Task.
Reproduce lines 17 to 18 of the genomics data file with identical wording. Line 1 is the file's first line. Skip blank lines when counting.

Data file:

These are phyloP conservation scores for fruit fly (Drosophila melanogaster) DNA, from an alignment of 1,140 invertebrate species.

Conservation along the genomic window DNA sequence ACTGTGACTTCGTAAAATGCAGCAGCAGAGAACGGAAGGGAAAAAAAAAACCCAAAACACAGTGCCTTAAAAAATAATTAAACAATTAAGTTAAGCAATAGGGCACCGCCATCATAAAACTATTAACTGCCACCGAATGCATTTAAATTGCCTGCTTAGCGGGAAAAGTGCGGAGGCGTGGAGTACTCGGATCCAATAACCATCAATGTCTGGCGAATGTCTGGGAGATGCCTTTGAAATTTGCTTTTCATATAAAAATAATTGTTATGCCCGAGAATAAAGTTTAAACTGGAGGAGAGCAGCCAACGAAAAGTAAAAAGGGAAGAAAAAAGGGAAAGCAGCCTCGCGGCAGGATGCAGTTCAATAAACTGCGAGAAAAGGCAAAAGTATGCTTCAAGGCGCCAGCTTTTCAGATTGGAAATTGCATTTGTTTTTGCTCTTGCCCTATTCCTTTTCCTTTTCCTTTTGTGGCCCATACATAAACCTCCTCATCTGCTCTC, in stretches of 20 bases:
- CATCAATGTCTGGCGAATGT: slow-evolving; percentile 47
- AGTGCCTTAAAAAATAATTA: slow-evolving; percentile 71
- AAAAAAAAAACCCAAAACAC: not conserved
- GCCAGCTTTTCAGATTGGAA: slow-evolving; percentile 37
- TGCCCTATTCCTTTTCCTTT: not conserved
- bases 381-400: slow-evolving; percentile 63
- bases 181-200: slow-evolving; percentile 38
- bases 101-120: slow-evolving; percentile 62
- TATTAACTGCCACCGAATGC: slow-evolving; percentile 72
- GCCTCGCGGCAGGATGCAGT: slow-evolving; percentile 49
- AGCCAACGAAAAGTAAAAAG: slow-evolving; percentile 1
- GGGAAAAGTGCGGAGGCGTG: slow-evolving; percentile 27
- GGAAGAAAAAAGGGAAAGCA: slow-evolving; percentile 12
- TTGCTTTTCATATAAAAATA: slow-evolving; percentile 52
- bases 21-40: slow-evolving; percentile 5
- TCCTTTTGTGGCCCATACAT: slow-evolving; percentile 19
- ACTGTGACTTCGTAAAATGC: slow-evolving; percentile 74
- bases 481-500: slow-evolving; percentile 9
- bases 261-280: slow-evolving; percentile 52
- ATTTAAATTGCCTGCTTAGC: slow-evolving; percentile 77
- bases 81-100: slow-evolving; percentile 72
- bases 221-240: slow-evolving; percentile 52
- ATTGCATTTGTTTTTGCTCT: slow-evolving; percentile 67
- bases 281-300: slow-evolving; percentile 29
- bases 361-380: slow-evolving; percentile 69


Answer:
- bases 21-40: slow-evolving; percentile 5
- TCCTTTTGTGGCCCATACAT: slow-evolving; percentile 19